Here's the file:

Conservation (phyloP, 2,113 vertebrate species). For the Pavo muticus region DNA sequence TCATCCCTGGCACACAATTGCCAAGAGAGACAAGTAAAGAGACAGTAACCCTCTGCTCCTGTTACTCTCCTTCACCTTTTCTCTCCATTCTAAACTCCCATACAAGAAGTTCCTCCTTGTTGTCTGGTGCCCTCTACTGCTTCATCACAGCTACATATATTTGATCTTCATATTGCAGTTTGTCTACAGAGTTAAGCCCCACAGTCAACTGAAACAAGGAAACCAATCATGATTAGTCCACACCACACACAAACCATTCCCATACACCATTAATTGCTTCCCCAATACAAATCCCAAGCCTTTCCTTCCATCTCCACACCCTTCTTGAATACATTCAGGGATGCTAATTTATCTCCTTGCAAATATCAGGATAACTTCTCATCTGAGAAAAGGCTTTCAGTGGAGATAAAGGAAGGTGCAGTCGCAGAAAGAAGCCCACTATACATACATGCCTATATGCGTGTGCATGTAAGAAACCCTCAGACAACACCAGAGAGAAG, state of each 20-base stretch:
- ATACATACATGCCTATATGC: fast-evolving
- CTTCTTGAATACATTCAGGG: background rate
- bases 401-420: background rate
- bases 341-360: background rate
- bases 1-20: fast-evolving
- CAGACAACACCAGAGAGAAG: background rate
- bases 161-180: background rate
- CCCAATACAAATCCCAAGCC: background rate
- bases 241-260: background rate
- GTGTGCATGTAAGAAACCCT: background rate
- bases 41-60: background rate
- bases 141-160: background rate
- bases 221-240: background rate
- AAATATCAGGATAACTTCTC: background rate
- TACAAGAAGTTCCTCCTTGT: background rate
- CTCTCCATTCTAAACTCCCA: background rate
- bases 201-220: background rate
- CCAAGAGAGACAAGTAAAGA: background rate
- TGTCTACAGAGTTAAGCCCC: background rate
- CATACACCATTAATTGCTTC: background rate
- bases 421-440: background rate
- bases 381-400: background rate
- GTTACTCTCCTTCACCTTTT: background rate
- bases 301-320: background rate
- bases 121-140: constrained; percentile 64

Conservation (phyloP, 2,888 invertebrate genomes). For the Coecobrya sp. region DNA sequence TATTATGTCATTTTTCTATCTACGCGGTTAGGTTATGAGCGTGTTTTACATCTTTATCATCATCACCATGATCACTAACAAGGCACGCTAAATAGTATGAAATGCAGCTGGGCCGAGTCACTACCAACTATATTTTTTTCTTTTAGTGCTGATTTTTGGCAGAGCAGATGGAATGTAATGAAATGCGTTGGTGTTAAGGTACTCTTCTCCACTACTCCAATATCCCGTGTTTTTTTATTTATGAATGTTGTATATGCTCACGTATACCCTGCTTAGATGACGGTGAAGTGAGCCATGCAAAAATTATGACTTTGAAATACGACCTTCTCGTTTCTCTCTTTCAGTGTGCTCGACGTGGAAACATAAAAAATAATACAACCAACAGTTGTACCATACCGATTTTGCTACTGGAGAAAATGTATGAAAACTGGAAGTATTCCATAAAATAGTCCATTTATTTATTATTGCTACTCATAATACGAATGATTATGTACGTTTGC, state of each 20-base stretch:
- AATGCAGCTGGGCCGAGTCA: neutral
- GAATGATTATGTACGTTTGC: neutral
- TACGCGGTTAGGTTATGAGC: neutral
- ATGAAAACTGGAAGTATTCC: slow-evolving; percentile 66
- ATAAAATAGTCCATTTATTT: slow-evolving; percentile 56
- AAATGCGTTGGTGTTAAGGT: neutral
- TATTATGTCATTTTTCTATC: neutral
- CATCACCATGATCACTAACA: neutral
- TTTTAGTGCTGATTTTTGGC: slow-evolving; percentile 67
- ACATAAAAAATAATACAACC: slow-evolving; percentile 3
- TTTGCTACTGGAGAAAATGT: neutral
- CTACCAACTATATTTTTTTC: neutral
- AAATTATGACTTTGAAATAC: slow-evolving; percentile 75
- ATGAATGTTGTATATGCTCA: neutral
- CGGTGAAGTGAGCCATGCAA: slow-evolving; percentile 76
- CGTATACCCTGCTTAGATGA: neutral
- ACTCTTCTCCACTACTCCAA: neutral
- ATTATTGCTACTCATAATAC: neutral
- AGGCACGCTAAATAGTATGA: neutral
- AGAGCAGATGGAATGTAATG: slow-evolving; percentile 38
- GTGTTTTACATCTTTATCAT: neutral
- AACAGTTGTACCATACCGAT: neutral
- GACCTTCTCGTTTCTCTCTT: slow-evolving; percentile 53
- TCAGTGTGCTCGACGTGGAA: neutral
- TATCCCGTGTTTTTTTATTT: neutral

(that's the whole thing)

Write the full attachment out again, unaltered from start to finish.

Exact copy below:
Conservation (phyloP, 2,113 vertebrate species). For the Pavo muticus region DNA sequence TCATCCCTGGCACACAATTGCCAAGAGAGACAAGTAAAGAGACAGTAACCCTCTGCTCCTGTTACTCTCCTTCACCTTTTCTCTCCATTCTAAACTCCCATACAAGAAGTTCCTCCTTGTTGTCTGGTGCCCTCTACTGCTTCATCACAGCTACATATATTTGATCTTCATATTGCAGTTTGTCTACAGAGTTAAGCCCCACAGTCAACTGAAACAAGGAAACCAATCATGATTAGTCCACACCACACACAAACCATTCCCATACACCATTAATTGCTTCCCCAATACAAATCCCAAGCCTTTCCTTCCATCTCCACACCCTTCTTGAATACATTCAGGGATGCTAATTTATCTCCTTGCAAATATCAGGATAACTTCTCATCTGAGAAAAGGCTTTCAGTGGAGATAAAGGAAGGTGCAGTCGCAGAAAGAAGCCCACTATACATACATGCCTATATGCGTGTGCATGTAAGAAACCCTCAGACAACACCAGAGAGAAG, state of each 20-base stretch:
- ATACATACATGCCTATATGC: fast-evolving
- CTTCTTGAATACATTCAGGG: background rate
- bases 401-420: background rate
- bases 341-360: background rate
- bases 1-20: fast-evolving
- CAGACAACACCAGAGAGAAG: background rate
- bases 161-180: background rate
- CCCAATACAAATCCCAAGCC: background rate
- bases 241-260: background rate
- GTGTGCATGTAAGAAACCCT: background rate
- bases 41-60: background rate
- bases 141-160: background rate
- bases 221-240: background rate
- AAATATCAGGATAACTTCTC: background rate
- TACAAGAAGTTCCTCCTTGT: background rate
- CTCTCCATTCTAAACTCCCA: background rate
- bases 201-220: background rate
- CCAAGAGAGACAAGTAAAGA: background rate
- TGTCTACAGAGTTAAGCCCC: background rate
- CATACACCATTAATTGCTTC: background rate
- bases 421-440: background rate
- bases 381-400: background rate
- GTTACTCTCCTTCACCTTTT: background rate
- bases 301-320: background rate
- bases 121-140: constrained; percentile 64

Conservation (phyloP, 2,888 invertebrate genomes). For the Coecobrya sp. region DNA sequence TATTATGTCATTTTTCTATCTACGCGGTTAGGTTATGAGCGTGTTTTACATCTTTATCATCATCACCATGATCACTAACAAGGCACGCTAAATAGTATGAAATGCAGCTGGGCCGAGTCACTACCAACTATATTTTTTTCTTTTAGTGCTGATTTTTGGCAGAGCAGATGGAATGTAATGAAATGCGTTGGTGTTAAGGTACTCTTCTCCACTACTCCAATATCCCGTGTTTTTTTATTTATGAATGTTGTATATGCTCACGTATACCCTGCTTAGATGACGGTGAAGTGAGCCATGCAAAAATTATGACTTTGAAATACGACCTTCTCGTTTCTCTCTTTCAGTGTGCTCGACGTGGAAACATAAAAAATAATACAACCAACAGTTGTACCATACCGATTTTGCTACTGGAGAAAATGTATGAAAACTGGAAGTATTCCATAAAATAGTCCATTTATTTATTATTGCTACTCATAATACGAATGATTATGTACGTTTGC, state of each 20-base stretch:
- AATGCAGCTGGGCCGAGTCA: neutral
- GAATGATTATGTACGTTTGC: neutral
- TACGCGGTTAGGTTATGAGC: neutral
- ATGAAAACTGGAAGTATTCC: slow-evolving; percentile 66
- ATAAAATAGTCCATTTATTT: slow-evolving; percentile 56
- AAATGCGTTGGTGTTAAGGT: neutral
- TATTATGTCATTTTTCTATC: neutral
- CATCACCATGATCACTAACA: neutral
- TTTTAGTGCTGATTTTTGGC: slow-evolving; percentile 67
- ACATAAAAAATAATACAACC: slow-evolving; percentile 3
- TTTGCTACTGGAGAAAATGT: neutral
- CTACCAACTATATTTTTTTC: neutral
- AAATTATGACTTTGAAATAC: slow-evolving; percentile 75
- ATGAATGTTGTATATGCTCA: neutral
- CGGTGAAGTGAGCCATGCAA: slow-evolving; percentile 76
- CGTATACCCTGCTTAGATGA: neutral
- ACTCTTCTCCACTACTCCAA: neutral
- ATTATTGCTACTCATAATAC: neutral
- AGGCACGCTAAATAGTATGA: neutral
- AGAGCAGATGGAATGTAATG: slow-evolving; percentile 38
- GTGTTTTACATCTTTATCAT: neutral
- AACAGTTGTACCATACCGAT: neutral
- GACCTTCTCGTTTCTCTCTT: slow-evolving; percentile 53
- TCAGTGTGCTCGACGTGGAA: neutral
- TATCCCGTGTTTTTTTATTT: neutral